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They really had mercy here by not also including Transference as an option.... phew.
If I'm reading this right, this is just a tricky dicky question. I think CO binds 200x stronger than O2. But if an O2 cycles through binding / unbinding 200 times before a CO gets kicked off, this should still clear the CO from that cell sooner or later. strange to think it is 1. essentially permanently trapped in a cell, and 2. doesn't kill you and can be treated with O2 to resolution within a few hours or a day. They must just be thinking, until that last RBC dies, you've got original CO in a circulating cell. but just a fraction (because you didn't die). not sure how that CO isn't just passed on during recycling, based on this line of thinking.
The question while stupidly written, asks how long the RBC's that carry the CO take to be removed from the circulation, not how long the CO takes to be removed from the RBC. Just asking the lifespan of RBCs in an stupidly complicated way. As we know, RBC's life span is about 120 days and then they are removed from our circulation. 120 days is about 4 months. Next time they will probably ask weeks or in hours, who knows? smh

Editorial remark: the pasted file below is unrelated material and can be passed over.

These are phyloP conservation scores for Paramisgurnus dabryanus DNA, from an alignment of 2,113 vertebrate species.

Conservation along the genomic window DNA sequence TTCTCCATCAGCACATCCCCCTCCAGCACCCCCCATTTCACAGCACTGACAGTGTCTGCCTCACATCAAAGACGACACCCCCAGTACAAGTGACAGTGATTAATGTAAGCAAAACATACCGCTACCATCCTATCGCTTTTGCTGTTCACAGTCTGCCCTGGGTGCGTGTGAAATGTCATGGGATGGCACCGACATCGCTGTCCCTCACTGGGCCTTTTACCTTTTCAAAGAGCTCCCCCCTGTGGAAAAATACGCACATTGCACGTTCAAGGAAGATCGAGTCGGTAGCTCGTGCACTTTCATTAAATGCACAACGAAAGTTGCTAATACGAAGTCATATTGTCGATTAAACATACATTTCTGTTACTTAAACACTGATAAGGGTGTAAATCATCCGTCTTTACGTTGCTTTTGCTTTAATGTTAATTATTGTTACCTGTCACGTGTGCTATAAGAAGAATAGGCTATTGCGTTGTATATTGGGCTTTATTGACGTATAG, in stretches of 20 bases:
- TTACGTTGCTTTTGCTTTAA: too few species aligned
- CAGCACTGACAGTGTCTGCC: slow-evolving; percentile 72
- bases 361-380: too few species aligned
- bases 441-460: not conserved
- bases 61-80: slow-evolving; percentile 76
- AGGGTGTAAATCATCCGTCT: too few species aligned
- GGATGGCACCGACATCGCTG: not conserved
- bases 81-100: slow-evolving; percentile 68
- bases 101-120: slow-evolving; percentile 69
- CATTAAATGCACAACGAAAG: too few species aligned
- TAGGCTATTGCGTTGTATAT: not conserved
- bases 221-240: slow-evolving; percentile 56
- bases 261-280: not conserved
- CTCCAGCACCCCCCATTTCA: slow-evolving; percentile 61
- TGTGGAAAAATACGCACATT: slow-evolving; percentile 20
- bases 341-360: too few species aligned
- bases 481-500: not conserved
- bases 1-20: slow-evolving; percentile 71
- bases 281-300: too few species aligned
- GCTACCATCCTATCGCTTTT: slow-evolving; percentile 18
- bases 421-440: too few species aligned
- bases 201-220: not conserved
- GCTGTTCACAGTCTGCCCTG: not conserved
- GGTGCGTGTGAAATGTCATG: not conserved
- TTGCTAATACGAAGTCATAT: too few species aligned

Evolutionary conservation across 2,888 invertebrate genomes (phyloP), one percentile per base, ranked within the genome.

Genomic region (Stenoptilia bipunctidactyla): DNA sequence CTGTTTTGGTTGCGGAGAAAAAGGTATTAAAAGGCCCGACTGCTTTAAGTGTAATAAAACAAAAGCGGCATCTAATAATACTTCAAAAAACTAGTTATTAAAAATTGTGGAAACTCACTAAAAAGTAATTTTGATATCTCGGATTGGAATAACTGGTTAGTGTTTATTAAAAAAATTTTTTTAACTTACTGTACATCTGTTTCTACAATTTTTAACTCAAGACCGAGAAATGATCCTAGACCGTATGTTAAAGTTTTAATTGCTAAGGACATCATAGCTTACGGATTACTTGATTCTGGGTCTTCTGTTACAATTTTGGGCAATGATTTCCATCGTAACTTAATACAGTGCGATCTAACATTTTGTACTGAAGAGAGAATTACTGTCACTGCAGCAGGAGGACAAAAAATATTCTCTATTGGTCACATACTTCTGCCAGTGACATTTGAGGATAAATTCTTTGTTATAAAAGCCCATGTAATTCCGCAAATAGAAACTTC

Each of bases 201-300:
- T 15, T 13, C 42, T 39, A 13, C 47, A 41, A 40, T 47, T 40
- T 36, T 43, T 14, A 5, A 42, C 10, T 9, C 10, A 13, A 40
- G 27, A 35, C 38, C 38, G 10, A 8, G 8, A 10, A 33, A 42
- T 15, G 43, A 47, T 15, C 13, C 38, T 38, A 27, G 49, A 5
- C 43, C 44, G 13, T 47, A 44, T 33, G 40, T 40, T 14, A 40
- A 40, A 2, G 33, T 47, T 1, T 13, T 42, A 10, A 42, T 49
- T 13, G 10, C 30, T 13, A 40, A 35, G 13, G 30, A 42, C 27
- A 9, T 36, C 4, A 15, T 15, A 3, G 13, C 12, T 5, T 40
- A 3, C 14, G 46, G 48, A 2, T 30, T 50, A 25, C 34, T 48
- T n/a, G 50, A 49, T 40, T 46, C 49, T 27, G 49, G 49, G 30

If that's what they're looking for why cant the NBME people just ask "How long does it take for RBCs to turn over?" Ridiculous.
This question is likely not important for two reason:
They're both Trypansomastigotes, so of course they look almost the same.
You can differentiate these two species clinically as they have very little clinical similarity in patient presentation.
For these reasons there's little to no reason you would be expected to differentiate these two species by histology alone
Does Chagas have recurrent fever? Because that's what pointed me to African Sleeping Sickness.
The history of travel to the Amazon is what pointed me to Cruzi over Brucei but agree it's a tough distinction to make here. In the absence of that detail I would have probably picked Tsetse fly.
That makes that glucose needs to be given with sodium. But, what about bicarb? Isn't the patient losing lots of bicarb from diarrhea?
Had the same debate. I knew glucose/sodium was the textbook answer for rehydration but also was wondering if we just ignore the bicarb loss in diarrhea...?